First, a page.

Still, a home environment can be too comfortable at times. "I have trouble keeping involved with the business without taking time out to do other things," Melody says. Her other things include 20-plus hours a week as PTA president of her son's school. "That's why it's good that Frank and I can fill in for each other," she says.
"But we're growing, and we'll have to (establish a traditional business location) eventually," Melody says. "But I'm not ready to make that commitment yet."
Terah and Michael Karsh operate their separate businesses out of separate offices in their Carlsbad home.
Terah operates a landscaping and environmental design business, True to Nature. "If friends call, I've gotten very good at saying, 'I'm working now; I can't talk," she says.
She recalls that, when she first began working at home, her mother didn't understand. "She didn't think I was working because I was at home all the time," she says. "We had to sit down and talk about it. I had to show her how my business was real and important."
Karsh did not have to convince her husband, Michael. He has had a home business, Team Works, for 14 years.
A training consultant and video producer, Michael enjoys his daily commute "from one room to another room," but adds that the short distance from home to office can take time.
"If I wake up in the middle of the night, usually because I have a thought about something to do with the business, I go into the office and work," he says. "And sometimes very early in the morning, when I would normally go back to sleep, I'll get up and go to the office."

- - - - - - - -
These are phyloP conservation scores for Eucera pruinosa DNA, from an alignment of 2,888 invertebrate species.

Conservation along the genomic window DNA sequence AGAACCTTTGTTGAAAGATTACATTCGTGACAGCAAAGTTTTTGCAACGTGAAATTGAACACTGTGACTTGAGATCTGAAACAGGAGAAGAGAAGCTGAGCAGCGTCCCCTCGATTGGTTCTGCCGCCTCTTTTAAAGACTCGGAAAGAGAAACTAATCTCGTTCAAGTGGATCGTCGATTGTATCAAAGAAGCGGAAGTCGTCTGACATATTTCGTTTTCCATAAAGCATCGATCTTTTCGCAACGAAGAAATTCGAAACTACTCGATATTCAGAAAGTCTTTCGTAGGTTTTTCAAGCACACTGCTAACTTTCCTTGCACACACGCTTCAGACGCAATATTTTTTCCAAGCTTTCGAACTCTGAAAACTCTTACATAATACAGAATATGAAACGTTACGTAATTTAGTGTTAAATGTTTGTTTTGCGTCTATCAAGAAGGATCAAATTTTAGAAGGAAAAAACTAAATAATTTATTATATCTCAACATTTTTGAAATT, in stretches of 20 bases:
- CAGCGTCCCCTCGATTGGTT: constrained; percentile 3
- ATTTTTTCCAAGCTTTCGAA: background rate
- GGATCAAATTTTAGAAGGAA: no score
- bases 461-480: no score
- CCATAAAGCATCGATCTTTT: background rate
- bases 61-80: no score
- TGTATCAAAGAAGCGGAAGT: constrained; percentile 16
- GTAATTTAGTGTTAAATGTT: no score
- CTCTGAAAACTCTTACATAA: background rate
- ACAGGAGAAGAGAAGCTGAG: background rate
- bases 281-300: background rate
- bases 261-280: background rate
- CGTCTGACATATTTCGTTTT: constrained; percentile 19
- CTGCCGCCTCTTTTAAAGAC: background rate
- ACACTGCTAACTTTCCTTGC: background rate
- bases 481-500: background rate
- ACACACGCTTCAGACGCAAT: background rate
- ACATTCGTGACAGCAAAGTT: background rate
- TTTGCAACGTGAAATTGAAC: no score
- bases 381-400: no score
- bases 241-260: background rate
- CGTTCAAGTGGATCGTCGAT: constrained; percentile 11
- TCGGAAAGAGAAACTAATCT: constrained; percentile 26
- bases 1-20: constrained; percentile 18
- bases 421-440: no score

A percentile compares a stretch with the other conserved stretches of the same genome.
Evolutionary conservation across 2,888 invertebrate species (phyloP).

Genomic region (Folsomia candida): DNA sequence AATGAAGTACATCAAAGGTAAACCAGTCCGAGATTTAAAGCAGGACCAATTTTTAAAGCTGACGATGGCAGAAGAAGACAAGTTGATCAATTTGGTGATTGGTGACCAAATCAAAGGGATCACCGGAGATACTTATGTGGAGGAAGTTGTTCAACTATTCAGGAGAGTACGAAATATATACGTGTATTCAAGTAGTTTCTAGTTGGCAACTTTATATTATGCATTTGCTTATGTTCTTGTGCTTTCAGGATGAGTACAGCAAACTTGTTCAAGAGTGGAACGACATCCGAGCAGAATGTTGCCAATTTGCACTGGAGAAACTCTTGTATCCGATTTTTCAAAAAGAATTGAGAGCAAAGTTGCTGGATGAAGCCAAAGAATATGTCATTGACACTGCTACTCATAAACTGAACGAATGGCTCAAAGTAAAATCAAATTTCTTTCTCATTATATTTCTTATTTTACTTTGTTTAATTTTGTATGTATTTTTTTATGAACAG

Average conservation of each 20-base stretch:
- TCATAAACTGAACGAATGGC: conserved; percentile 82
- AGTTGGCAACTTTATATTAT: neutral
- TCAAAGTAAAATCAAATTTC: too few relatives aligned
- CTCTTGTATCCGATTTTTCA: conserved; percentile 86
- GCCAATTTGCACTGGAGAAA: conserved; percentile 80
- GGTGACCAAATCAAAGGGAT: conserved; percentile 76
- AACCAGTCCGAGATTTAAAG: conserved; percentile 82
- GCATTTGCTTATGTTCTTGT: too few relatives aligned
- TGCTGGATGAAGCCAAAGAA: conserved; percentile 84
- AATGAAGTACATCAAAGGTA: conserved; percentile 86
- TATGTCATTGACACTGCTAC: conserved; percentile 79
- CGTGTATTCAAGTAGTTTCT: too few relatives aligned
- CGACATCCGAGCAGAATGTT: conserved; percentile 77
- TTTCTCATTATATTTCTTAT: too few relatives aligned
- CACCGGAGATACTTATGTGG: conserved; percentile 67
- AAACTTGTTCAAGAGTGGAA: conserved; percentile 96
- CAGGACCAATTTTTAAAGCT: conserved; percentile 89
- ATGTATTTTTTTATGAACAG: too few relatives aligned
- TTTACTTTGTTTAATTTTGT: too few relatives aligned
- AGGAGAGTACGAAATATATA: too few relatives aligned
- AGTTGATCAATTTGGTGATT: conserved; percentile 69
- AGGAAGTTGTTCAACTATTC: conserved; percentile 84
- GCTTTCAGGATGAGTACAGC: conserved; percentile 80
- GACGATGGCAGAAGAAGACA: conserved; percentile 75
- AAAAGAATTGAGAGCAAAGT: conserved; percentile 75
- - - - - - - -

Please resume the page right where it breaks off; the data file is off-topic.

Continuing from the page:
Terah identifies another drawback: "I don't get out enough. Three days will go by, and I finally go out for a loaf of bread and realize that my world can be really small if I let it."
"If our businesses grow to the point where we have to hire employees, we would have to make a change," Terah says. "There would be no room for other people to work here."
Clients coming to the home can sometimes be another problem.
"We used to have to go through the kitchen to get to my office," Terah says. "And we would end up having a business conversation in the kitchen. It drove me nuts!"
That problem has been resolved in their current home. "It has two bedrooms downstairs and two upstairs, with all the living space upstairs," Terah says. "We immediately made our offices in the downstairs bedrooms, and Michael and I each have our own separate entrances. If he has a client in his office, I don't have to interrupt and vice versa."
Michael has no trouble interrupting his own work to watch a little TV or grab a snack from the refrigerator--which he says is more nutritious than what he would be getting from an office vending machine.
To avoid the workaholic syndrome, he sets a certain number of hours per day as reasonable. "If there is no need to work more, I don't," he said. But he also has no trouble getting back to work if a deadline looms.
Terah agrees. "I have a little gauge in my head," she says. "The more important a work project is, the less I'll tend to do something else."
The social aspects of working at home create issues that outside office workers don't often have to address.
If you're a person who really needs the stimulation of other people, you should plan a part of your day to get out among them so that you won't become depressed from the isolation that working at home brings, Sudhalter says.
And sometimes, particularly for couples who work together, the challenge may be how to build a little distance into the relationship.
"We're very intimate in each other's lives," said Terah Karsh. To create a little personal space, she and Michael are considering separate visits to their families in Virginia.